Charts never lie, but news and fundamentals often do, warns Hubert Senters, who talks about why he ignores the news and trades purely based on technical signals.
Most traders are very technical in nature and ignore the news and focus mostly on those charts, but is that the right thing to do?
Our guest today is Hubert Senters from Trade the Markets. So Hubert, if I’m a pure technician and I love reading charts, should I just ignore all the news out there?
I would. I think that there are more traders that actually follow the news for the wrong reasons. They think “Oh, Maria (Bartiromo) is talking about this,” or “CNBC said that,” or “Bloomberg’s saying that.” I think it’s actually the worst possible thing you could do for a couple reasons.
Number one, heads up, CEOs lie. I don’t know if you’ve ever heard that before, but if you look at the fundamentals—just for instance, I’m not calling these individual CEOs liars, but there job is to defend their company. So when you see Tyco going down, Enron going down, Bank of America (BAC) going down, and now you’ve got NetFlix (NFLX) going down, the whole time the fundamentals look wonderful. Technically, they look like hell.
So technically, I think it’s more important to focus on the technical analysis of a chart of whatever you are trading, and then I do the fundamentals just because price never lies, but CEOs do.
Now we should probably clarify that Enron and Tyco, some of those were fraudulent, but in terms of NetFlix, that may not be the case, but it may be more of a business decision. It doesn’t matter.
Yeah, it could just be bad judgment on raising the price on customers and splitting services. That could just be bad judgment, and then them not communicating with their customer base the proper way.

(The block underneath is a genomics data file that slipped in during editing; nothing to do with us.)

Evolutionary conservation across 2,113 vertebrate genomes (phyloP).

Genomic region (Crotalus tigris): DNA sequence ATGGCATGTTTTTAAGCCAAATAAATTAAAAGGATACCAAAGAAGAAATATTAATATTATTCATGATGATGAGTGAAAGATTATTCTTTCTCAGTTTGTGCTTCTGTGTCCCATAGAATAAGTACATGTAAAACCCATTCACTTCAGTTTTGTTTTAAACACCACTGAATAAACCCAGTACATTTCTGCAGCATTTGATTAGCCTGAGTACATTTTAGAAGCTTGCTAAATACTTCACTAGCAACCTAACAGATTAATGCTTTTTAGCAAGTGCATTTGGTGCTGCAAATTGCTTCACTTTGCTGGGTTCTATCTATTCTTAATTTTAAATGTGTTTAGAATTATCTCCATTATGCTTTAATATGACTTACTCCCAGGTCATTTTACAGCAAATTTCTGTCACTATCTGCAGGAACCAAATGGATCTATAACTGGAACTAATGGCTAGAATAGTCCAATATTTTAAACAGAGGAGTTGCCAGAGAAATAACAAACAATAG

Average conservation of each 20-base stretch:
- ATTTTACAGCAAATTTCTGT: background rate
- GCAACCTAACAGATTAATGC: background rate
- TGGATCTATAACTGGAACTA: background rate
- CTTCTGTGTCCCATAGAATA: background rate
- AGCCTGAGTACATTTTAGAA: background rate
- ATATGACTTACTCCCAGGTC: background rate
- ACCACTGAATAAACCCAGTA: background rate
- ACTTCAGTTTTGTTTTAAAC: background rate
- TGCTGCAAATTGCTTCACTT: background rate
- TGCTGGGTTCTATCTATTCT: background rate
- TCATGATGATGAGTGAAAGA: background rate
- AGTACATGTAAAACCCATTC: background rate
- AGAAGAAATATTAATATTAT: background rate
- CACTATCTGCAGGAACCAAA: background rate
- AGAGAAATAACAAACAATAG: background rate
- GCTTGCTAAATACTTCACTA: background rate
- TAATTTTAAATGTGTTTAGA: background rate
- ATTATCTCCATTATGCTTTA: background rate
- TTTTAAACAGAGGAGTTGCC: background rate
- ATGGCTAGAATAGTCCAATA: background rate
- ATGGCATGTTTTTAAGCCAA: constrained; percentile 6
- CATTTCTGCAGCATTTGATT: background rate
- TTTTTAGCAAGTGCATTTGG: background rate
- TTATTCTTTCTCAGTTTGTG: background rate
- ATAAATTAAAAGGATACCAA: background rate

But still, fundamentally, does that P/E ratio make sense? Maybe yes, maybe no, depending on how high that P/E ratio is, but technically, you can see that it’s probably going to break below $70 on the fast track to $50.
Alright, let’s talk about NetFlix specifically for a moment. If you are in that stock and you are a trader, but somehow you become an investor in it because you just hope that it keeps coming back; it’s gone down so much.
When you have a stock that’s gone down that much, what do I do? Do I just bail out and take my pain, or hang in there and wait for it to turn around?
The right answer is you just get out. It’s the worst possible thing to stay in it while you’re riding it down below your stop. Hopefully you are using a stop, but most people that get into investing and trading, they just don’t use stops, which is the number one thing because they don’t want to lose money. Then you take a very small loss and turn it into a massive loss.
Losing money is not a bad thing. It does not mean that your character is flawed or that you made a bad decision. It just means this trade did not work out for you. It’s not a judgment whether you are a good or a bad person, it just means that this trade did not work out for you.
So on a chart like NetFlix that recently has seen some pretty bad days, if I’m a trader, should I start looking for support? I mean, is there going to be a great opportunity to go long again at some point?
That’s a great question. There’s an instrument that you can use technically to tell whether this thing is going to drop lower or if it’s got support.
Draw from the most recent low—get either a daily, a weekly or a monthly chart—and then draw a Fibonacci line from the low to the high. What you are looking for is the 50% range. If it goes past the 50, that’s bad. If it closes below the 61.8% retracement, that thing is toast, and right now it is actually a little bit below that, so it’s probably going to drop to $70, and then if $70 does not hold, then the only support you have is $50.
At some point, it’s going to be priced at cash or at even lower than the entire cash or assets of the company. Fundamentally, that would seem like a good trade, but technically, it may not be.
Technically, I mean, you’ve got a lot of their customers right now that are just running for the doors. Plus, you also had some news releases like there may be some accounting irregularities. Then you get that rumor started and it’s just a snowball effect.
Remember when we were talking earlier about fundamentals, fundamentals, fundamentals. It’s a technical trade set-up, so I would just use the stop and then look for the targets down below $70 and $50.